Having worn these shorts for more than 400km of running over 8 weeks I have noticed a few key things. These shorts breathe! They are extremely efficient at wicking sweat and keeping dry and light. The fabric is quite thin for this quality of compression (by design) and it appears to have been woven in an “open” style, this greatly aids their thermoregulation properties keeping you nice and cool, to a point that is actually quite noticeable when compared to other brands such as Skins. After every long run (bar those in the actual rain) the shorts have been completely dry having wicked all the sweat away during the run.
The compression over the quads is noticeable while running downhill and I could feel the extra support my legs where receiving and a distinct reduction in muscle bounce when really pounding the non-technical steep downhills. I initially thought that climbing in the short may have been restrictive the however the reduced compression over the hip means that the leg lift isn’t compromised at all. I also noticed that the silicone grip pads made a massive difference to hand grip when things got sweaty and steep as I was power hiking the bigger climbs.
I was also a bit sceptical about the shorts’ ability to stay in place without slipping when hiking hard, hands on knees style, putting loads of force through the silicon thigh grippers. However over the course of a recent 100km race, which involved plenty of hiking, they performed exceptionally. I did notice about 5cm of downward movement at the start which once settled did not move again, indicating perhaps I had them pulled too far up?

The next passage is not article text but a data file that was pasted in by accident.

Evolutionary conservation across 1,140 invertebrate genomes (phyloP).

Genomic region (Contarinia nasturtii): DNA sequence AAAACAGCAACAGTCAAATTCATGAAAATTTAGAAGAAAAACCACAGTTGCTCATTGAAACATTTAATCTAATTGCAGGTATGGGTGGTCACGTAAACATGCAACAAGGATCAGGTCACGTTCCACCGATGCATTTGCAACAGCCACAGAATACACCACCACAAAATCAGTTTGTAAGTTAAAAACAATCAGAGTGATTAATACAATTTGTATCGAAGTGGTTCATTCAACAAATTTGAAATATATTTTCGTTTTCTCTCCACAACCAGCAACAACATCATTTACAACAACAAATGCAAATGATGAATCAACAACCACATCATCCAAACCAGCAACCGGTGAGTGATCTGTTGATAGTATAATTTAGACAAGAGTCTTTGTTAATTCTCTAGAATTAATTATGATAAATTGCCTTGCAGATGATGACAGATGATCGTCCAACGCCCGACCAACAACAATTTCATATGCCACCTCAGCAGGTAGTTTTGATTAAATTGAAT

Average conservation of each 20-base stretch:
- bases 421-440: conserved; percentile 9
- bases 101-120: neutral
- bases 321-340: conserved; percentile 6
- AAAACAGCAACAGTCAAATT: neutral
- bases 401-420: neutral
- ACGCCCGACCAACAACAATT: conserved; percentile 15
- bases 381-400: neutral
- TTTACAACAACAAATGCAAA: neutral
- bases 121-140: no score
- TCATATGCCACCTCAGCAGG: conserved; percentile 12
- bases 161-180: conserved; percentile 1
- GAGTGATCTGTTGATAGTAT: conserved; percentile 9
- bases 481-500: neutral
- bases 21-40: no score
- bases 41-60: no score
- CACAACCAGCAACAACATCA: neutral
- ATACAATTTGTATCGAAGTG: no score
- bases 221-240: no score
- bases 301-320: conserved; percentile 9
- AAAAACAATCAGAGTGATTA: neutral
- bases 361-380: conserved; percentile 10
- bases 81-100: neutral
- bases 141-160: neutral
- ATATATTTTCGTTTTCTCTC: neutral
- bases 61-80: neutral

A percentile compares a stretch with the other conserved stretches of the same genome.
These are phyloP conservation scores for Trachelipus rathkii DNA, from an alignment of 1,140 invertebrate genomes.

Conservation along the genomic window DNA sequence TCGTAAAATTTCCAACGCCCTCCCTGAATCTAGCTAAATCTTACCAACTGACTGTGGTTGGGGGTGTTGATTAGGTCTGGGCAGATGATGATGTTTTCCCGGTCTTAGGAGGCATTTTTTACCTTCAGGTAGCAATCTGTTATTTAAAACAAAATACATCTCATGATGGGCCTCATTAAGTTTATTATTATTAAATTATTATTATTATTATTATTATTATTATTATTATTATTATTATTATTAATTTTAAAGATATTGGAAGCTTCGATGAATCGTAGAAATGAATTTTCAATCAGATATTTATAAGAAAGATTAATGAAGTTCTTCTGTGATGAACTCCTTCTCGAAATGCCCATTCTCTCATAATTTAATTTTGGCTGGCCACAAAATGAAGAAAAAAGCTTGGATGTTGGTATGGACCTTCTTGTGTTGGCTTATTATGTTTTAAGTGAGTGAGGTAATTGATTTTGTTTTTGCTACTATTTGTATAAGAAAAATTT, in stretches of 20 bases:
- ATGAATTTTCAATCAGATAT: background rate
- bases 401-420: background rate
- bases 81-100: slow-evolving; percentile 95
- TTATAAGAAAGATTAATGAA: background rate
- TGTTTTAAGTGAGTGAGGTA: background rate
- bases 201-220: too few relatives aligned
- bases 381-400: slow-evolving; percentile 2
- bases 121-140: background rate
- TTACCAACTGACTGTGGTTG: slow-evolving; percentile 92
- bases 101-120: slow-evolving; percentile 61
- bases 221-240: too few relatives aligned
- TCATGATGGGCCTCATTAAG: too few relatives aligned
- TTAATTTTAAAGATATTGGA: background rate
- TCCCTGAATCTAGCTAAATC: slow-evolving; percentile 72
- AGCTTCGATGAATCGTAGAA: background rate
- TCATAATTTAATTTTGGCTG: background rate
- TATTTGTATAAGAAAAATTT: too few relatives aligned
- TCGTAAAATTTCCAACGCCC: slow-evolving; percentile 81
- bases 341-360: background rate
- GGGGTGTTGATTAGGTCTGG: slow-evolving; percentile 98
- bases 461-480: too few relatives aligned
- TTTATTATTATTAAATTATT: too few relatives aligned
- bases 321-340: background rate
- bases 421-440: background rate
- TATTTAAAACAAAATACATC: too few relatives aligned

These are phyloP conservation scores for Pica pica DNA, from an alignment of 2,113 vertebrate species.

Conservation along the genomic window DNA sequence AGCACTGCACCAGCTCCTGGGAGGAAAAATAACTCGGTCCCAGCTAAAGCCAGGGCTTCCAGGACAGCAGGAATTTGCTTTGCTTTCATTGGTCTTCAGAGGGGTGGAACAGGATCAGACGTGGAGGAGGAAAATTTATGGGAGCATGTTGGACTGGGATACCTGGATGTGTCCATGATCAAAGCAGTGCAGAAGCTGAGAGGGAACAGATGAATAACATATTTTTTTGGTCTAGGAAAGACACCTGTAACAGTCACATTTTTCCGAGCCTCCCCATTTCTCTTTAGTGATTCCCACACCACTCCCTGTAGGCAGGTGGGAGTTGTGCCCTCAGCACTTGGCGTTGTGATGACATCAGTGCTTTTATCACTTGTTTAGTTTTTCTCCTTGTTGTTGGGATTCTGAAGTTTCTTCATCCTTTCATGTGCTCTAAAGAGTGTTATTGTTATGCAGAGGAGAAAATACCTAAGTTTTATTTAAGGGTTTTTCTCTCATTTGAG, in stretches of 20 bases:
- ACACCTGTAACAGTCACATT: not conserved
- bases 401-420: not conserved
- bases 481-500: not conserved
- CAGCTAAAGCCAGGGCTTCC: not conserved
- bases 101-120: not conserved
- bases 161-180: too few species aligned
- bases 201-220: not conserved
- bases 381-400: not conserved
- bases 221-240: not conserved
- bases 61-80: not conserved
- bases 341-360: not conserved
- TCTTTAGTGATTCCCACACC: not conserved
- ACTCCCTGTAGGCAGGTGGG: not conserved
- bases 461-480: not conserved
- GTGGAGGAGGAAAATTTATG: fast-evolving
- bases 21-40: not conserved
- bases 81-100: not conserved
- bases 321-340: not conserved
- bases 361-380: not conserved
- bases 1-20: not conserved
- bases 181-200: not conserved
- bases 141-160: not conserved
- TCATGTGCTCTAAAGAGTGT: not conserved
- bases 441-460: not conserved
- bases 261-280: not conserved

The pocket at the back was large enough for me to get two Endura gels into without much trouble and the red pull tab assists well with accessing the contents on the run as the pocket sits flat against the body meaning it would be a hassle to open without it. This pocket is particularly handy for the training runs that are long enough to need gels but not long enough to warrant carrying a pack.
For a female perspective I had my wife (also an accomplished ultra runner) try these on. She reported that in her view they shouldn’t chafe around the groin however she did mention that black would perhaps be the preferred colour choice for most women due to the “tight” fit.
It’s clear that Compressport has developed a trail specific and functional product here. Their ability to combine the benefits of medical grade compression, flexibility and function make them stand out from the crowd in the current crowded market.
For me the benefits of these shorts really come out during long runs and races where vertical accent is over 1000m as their ability to support a runner’s quickly fatiguing quadriceps and hamstrings come to the fore. The addition of the power hiking grip pads means these are my preferred short when I know I am tackling anything over 20%. Provided you can get the correct fit, these shorts should be useful for anyone seeking compression for training and racing, however in my opinion they are most beneficial for those runners who tackle the longer distances.
**Caine Warburton has a commercial relationship with Compressport via its support of the KSR trail race team of which Caine is a member. These shorts were sourced specifically for freelance review from Compressport before the relationship was developed, notes Caine.**